JUDGE NATHAN R. OVERMAN, one of Indiana's most distinguished jurists, was born April 11, 1827, in Randolph County,
Ind.; he was the second son of a family of eight children. Living on the frontier, there were but few opportunities
for education within his reach - only an occasional school term of two or three months during the winter seasons.
The advantages of an education were, however, early impressed upon his mind by home influence. On winter evenings,
the pole cabin was provided with a huge fire of logs and hickory bark, around which parents and children would
gather, studying and reading. The mother, who was an orphan from infancy, had not learned the alphabet at the time
of her marriage, but afterward became a good writer, and was a diligent and careful reader during the remainder
of her life. The father, who at that time could only read and write, soon became proficient in the primary branches,
and afterward taught school in the neighborhood. Well does the Judge remember when he and his father having reached
the rule of three, the latter doubted their ability to proceed. The effort was made, however, the son being the
first to solve the difficulty. Six of the eight children became teachers in the schools of Randolph and Tipton
Counties. Judge Overman is enthusiastically fond of the natural sciences, and for the last few years has devoted
much of his leisure to geology and kindred pursuits; his excellent collection of fossils and objects of antiquity,
including some of the finest specimens yet found, is equal, perhaps, to any private collection in the State. The
services rendered by him to the State Geologist are honorably acknowledged by Prof. E. T. Cox in his reports. At
the age of eighteen, he commenced teaching in the winter schools, working the remainder of the year with his parents.
At that time, the stick and clay fire places were being replaced by more commodious brick chimneys, and brick making
became a branch of industry. The father and son each year after harvesting the crops manufaetured a small quantity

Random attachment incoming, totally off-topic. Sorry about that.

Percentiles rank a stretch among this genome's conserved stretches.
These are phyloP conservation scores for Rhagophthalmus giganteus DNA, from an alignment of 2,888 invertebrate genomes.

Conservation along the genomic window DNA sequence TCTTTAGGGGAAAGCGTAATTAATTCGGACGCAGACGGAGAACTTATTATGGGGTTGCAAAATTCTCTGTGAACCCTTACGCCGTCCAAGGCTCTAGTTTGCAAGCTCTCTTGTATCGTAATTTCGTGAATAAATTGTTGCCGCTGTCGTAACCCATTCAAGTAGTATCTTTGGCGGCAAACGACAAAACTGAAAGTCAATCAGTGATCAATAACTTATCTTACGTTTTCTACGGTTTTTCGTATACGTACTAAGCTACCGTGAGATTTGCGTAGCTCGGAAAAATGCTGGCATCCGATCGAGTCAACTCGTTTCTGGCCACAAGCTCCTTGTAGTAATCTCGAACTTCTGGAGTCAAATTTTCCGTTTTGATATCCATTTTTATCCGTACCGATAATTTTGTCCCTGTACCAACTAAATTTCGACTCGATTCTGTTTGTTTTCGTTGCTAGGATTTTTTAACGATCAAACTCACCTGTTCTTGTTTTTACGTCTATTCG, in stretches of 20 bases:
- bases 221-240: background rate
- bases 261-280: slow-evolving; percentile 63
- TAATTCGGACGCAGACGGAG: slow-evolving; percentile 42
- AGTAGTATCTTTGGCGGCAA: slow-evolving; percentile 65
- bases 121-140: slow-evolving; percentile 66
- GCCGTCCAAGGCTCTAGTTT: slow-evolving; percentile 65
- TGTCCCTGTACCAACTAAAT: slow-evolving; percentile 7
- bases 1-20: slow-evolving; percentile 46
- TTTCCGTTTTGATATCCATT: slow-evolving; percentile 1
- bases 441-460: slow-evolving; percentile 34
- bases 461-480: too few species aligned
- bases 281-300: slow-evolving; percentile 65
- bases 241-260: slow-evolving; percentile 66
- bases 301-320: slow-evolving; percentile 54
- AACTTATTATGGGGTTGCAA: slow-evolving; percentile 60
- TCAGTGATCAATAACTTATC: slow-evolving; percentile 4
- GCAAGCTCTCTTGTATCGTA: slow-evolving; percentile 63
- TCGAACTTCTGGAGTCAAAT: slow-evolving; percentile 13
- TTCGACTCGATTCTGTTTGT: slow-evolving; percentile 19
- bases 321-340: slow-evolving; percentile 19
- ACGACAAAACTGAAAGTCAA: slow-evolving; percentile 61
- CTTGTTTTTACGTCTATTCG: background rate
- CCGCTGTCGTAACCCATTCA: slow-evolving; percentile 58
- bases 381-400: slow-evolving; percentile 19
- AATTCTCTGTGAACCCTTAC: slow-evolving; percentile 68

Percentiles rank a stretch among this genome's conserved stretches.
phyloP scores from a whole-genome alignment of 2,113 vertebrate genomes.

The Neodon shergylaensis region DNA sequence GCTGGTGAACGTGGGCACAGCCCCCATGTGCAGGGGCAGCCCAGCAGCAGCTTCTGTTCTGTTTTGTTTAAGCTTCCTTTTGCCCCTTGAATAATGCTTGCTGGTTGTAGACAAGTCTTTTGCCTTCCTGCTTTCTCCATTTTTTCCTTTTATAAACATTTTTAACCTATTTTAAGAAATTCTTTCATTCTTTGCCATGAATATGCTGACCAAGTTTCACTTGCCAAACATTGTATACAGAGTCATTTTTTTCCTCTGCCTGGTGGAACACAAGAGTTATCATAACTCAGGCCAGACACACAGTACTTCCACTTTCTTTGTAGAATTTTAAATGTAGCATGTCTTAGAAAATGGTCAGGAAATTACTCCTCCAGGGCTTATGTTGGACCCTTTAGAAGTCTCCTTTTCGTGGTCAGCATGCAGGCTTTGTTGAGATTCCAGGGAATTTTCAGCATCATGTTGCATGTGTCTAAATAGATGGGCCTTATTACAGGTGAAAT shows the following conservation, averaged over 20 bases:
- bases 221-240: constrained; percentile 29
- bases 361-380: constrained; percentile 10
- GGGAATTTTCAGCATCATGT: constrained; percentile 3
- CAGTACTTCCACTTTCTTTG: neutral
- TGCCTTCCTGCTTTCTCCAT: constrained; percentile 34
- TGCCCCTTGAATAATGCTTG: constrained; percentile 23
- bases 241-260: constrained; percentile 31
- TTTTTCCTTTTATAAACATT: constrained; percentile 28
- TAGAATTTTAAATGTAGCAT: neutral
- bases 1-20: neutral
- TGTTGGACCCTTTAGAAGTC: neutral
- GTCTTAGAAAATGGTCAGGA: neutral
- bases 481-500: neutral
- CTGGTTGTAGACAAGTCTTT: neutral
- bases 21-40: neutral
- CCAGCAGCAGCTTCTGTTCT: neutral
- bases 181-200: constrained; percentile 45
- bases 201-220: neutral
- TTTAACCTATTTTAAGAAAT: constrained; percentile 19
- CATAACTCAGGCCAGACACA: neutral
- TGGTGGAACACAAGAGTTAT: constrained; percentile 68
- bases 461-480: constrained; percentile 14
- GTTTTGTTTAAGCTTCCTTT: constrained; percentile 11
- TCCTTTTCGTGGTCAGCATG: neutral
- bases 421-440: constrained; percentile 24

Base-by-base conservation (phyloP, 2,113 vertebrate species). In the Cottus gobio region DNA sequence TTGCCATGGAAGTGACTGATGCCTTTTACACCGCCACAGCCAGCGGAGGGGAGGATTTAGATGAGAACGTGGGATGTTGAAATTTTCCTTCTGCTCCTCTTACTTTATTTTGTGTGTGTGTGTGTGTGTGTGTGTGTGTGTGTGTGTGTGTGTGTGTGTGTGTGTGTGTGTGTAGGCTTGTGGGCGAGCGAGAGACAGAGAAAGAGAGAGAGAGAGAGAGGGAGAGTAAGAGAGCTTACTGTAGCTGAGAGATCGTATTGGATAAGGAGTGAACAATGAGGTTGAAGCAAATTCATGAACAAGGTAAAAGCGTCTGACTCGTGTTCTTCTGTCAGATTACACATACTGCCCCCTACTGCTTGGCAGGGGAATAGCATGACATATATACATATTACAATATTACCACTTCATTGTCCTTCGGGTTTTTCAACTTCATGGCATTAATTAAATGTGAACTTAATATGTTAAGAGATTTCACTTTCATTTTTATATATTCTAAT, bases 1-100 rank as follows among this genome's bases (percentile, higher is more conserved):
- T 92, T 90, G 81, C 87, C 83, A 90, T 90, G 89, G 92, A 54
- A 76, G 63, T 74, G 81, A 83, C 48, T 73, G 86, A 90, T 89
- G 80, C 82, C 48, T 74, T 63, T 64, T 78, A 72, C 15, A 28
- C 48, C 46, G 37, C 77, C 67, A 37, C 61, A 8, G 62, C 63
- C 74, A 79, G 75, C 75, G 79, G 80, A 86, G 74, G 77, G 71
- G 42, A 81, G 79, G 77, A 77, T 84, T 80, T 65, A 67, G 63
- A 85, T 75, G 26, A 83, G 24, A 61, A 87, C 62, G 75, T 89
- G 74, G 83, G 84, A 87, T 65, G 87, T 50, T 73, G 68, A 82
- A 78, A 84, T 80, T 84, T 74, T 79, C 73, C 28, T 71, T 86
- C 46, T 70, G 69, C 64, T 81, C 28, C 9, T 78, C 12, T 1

for the market, the latter becoming an efficient molder and burner of bricks. While thus engaged, he commenced
the study of law in the summer of 1849 with Gen. Brown, who was at that time studying with Judge Peelle, of Winchester.
Texts from Blackstone were copied on bits of paper tacked to the brick gum and committed to memory by him while
at work. Late in the fall of the same year, Judge Overman removed with his father's family to Tipton County. In
the spring of 1850, he received $5 as the proceeds of thirteen days' labor, and of it expended $4.50 in the purchase
of Blackstone's Commentaries, which now occupies a prominent position in his. well filled library. For eleven years,
he continued alternately teaching, farming and brick making, in June, 1861, he commenced the profession of law
in Tipton, and in 1863 was admitted to practice in the Supreme Court, and in the federal courts a few years later.
As a speaker, Judge Overman is earnest, logical and convincing. As a practitioner, he is untiring, faithful and
formidable. In the fall of 1878, he was elected Judge of the Thirty sixth Judicial Circuit, carrying by a majority
of 1,232 his own county, which has generally given less than 400 majority for his party. Judge Overman was married,
May 27, 1854, to Miss Mary J. Cox, of Clinton County, Ohio, by whom he has five children, Alice, the eldest, married
to John P. Hutchings, of Tipton; Eva, married to James N. Waugh. attorney, of Tipton; Charles, Lizzie and Fred,
together with the parents, constitute the present household.
Counties of Howard and Tipton, Indiana
Historical and Biographical
Charles Blanchard, Editor
F. A. Bettey & Co.
Tipton County, IN
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